The dermis contains smooth muscle fibers in the arrector pili muscles, in the walls of dermal blood vessels, and in the dartos muscle of the scrotum, vulva, nipple, and areola. There are three types of cutaneous smooth muscle lesions: (1) leiomyomas, (2) leiomyosarcomas, and (3) hamartomas. Smooth muscle is recognized histologically by spindle cell shape, eosinophilic, fibrillary cytoplasm, and blunt-ended, oval, “cigar-shaped” nuclei. On immunohistochemical staining, cells express smooth muscle actin and the muscle-specific intermediate filament desmin, but are negative for S100 protein and epithelial membrane antigen (EMA).
Leiomyoma at a Glance
- Benign cutaneous neoplasm derived from arrector pili muscle (piloleiomyoma), mammillary, dartoic or labial/vulvar muscle (genital leiomyoma), or the walls of blood vessels (angioleiomyoma).
- Present as solitary or multiple flesh-colored, occasionally painful papules; rarely associated with uterine leiomyomas and renal cell cancer.
- Treatment: surgical; recurrence is common.
The exact incidence of leiomyomas is unknown. In one study, the 10-year incidence was 0.04% with the majority of lesions occurring in women.1 Although leiomyomas are thought to be relatively uncommon neoplasms, the actual incidence may be higher than previously believed due to failure to recognize and biopsy the lesion.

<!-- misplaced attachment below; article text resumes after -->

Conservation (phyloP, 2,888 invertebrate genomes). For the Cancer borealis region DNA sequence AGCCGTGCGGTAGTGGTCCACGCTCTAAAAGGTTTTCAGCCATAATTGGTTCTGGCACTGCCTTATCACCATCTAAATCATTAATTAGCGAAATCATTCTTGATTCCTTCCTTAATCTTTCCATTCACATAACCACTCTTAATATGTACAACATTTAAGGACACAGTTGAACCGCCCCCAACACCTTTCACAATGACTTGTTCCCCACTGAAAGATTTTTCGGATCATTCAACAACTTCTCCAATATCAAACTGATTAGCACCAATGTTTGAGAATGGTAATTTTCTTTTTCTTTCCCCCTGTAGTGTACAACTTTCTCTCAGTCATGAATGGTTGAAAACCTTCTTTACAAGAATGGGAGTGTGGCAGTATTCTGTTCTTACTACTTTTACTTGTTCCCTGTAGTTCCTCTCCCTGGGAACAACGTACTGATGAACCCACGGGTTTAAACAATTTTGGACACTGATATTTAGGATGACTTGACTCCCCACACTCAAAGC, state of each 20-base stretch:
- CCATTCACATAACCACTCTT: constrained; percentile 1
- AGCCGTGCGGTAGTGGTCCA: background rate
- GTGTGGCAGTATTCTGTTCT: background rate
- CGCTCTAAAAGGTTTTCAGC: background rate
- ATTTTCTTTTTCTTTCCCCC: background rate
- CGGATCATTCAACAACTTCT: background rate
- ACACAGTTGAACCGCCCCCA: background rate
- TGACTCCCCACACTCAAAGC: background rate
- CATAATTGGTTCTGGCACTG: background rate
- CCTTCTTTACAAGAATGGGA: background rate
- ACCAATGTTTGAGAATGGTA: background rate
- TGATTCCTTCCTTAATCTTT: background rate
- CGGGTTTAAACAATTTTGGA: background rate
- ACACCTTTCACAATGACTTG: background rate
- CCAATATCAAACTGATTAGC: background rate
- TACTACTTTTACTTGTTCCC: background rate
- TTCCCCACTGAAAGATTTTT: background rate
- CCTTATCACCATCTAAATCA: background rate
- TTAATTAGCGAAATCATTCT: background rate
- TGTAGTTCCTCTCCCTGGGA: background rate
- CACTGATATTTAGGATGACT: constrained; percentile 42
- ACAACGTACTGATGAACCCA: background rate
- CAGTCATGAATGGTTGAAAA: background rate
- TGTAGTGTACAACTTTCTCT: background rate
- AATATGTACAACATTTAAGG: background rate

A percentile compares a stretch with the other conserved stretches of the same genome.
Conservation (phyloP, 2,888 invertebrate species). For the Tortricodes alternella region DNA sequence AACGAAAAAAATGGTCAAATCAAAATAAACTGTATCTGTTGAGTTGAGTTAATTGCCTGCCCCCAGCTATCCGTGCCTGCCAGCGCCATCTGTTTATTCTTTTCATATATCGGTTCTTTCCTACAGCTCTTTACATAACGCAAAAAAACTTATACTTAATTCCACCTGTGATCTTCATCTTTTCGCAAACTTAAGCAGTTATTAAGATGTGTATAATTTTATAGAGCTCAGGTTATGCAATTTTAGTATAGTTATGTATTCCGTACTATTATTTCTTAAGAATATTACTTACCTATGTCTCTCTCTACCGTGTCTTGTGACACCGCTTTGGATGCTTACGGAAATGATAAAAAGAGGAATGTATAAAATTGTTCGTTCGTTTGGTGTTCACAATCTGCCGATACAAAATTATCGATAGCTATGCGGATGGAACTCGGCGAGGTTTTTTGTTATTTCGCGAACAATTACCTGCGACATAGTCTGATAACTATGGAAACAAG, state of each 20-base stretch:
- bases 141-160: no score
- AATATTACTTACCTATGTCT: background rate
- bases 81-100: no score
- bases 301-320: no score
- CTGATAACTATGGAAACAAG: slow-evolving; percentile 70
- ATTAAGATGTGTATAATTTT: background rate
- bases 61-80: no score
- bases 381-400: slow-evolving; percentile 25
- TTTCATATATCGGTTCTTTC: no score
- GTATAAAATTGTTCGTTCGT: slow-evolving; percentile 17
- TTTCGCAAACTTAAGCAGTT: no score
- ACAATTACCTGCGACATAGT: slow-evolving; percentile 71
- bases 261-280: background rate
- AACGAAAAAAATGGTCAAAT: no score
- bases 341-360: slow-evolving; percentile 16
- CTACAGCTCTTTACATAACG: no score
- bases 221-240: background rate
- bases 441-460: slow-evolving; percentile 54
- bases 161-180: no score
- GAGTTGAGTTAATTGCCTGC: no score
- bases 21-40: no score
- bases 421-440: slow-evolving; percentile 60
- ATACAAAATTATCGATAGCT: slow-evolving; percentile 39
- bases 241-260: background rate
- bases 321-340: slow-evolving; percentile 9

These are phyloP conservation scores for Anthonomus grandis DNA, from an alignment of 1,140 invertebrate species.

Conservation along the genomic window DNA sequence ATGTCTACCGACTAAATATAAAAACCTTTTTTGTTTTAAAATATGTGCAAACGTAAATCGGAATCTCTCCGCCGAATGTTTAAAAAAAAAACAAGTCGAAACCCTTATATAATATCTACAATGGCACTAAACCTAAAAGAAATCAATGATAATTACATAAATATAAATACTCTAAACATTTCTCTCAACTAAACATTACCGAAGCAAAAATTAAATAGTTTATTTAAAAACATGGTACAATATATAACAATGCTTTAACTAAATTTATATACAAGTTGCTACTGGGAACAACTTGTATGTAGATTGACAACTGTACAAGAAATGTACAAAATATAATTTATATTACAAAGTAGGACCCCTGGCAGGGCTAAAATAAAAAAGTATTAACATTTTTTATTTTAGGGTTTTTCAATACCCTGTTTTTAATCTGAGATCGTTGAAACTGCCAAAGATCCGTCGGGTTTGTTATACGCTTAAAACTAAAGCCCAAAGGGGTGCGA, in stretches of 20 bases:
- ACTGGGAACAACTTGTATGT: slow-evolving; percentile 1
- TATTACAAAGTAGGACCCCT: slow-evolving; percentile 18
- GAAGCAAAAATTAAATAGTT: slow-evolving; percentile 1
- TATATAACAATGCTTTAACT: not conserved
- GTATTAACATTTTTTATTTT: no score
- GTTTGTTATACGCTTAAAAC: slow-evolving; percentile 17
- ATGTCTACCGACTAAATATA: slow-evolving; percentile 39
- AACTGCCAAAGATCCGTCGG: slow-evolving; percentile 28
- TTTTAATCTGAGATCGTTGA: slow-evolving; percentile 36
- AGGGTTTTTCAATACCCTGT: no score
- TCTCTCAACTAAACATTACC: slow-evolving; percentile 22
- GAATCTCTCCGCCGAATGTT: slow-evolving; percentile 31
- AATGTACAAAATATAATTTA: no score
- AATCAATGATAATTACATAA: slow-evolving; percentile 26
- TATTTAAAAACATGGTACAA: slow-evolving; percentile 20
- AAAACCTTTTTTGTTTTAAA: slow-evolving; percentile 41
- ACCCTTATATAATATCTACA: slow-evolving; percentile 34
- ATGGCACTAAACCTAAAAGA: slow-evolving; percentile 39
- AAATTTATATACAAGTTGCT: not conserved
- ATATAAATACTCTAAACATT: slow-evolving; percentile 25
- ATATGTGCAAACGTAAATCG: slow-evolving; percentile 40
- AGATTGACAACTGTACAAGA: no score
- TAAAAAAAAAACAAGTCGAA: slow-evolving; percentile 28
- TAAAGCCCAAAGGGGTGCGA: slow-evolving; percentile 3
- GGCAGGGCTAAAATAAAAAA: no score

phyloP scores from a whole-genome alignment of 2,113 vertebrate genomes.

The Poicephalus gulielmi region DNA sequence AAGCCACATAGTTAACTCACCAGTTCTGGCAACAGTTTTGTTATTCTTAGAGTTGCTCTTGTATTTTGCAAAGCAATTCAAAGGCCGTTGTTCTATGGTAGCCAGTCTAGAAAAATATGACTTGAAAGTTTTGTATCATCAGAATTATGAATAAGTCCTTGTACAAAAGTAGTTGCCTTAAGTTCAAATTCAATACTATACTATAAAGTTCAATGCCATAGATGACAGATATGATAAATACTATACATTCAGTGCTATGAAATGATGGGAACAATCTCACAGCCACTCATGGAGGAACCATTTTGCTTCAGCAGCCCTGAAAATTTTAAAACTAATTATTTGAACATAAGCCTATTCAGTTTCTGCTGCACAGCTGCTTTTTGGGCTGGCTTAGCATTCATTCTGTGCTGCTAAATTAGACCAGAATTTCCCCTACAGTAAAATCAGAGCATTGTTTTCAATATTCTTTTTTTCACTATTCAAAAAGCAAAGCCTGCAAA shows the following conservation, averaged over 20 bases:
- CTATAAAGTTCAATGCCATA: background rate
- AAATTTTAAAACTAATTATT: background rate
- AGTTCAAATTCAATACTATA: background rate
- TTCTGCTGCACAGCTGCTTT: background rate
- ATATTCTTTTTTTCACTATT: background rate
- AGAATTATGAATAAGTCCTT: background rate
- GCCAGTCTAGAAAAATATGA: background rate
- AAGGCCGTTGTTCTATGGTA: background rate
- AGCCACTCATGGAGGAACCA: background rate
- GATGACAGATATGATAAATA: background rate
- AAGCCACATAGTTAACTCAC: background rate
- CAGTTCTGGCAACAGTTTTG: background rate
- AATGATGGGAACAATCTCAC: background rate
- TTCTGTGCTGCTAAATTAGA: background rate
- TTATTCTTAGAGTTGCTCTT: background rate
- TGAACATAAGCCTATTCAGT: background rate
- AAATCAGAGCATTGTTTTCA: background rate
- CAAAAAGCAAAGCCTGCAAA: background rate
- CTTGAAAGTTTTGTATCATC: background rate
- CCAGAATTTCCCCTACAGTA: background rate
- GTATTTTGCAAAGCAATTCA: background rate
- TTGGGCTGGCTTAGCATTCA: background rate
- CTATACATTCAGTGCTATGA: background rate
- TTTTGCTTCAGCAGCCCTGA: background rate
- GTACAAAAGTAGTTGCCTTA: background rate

Etiology and Pathogenesis
Cutaneous leiomyomas are divided into three subsets: (1) solitary or multiple piloleiomyomas originating from the arrector pili muscles; (2) genital leiomyomas originating from the mammillary, dartoic, or labial/vulvar muscles; and (3) angioleiomyomas, originating from vascular smooth muscle. Most leiomyomas are acquired; however, familial inheritance patterns have been described. Especially noteworthy are patients with multiple piloleiomyomas. Starting in early adulthood, these patients present with increasing numbers of tumors, developing as many as 100–1,000 lesions. Transmission appears to be autosomal dominant with variable penetrance.2 Women with multiple piloleiomyomas may also develop uterine leiomyomas, an entity termed multiple cutaneous and uterine leiomyomatosis (also known as familial leiomyomatosis cutis et uteri or Reed syndrome).2 In addition, some families with multiple cutaneous and uterine leiomyomatosis have been shown to cluster renal cell cancer, and this has been termed hereditary leiomyomatosis and renal cell cancer. Recently, a loss of function mutation in the gene encoding fumarate hydratase on chromosome 1q42.3–43 has been shown to predispose individuals to these conditions. Fumarate hydratase catalyses the conversion of fumarate to malate in the Krebs cycle but is also considered to be a tumor-suppressor gene.3,4
The most common presentation is that of multiple piloleiomyomas.5 Individual lesions range in size from several millimeters to 1 cm and are usually reddish-brown firm papulonodules that are fixed to the skin but freely moveable over underling deeper structures (Fig. 127-1). They can coalesce to form plaques or linear, grouped, or dermatomal patterns.5 The extensor extremities, trunk, and sides of the face and neck are the most common locations. Patients with piloleiomyomas often have ...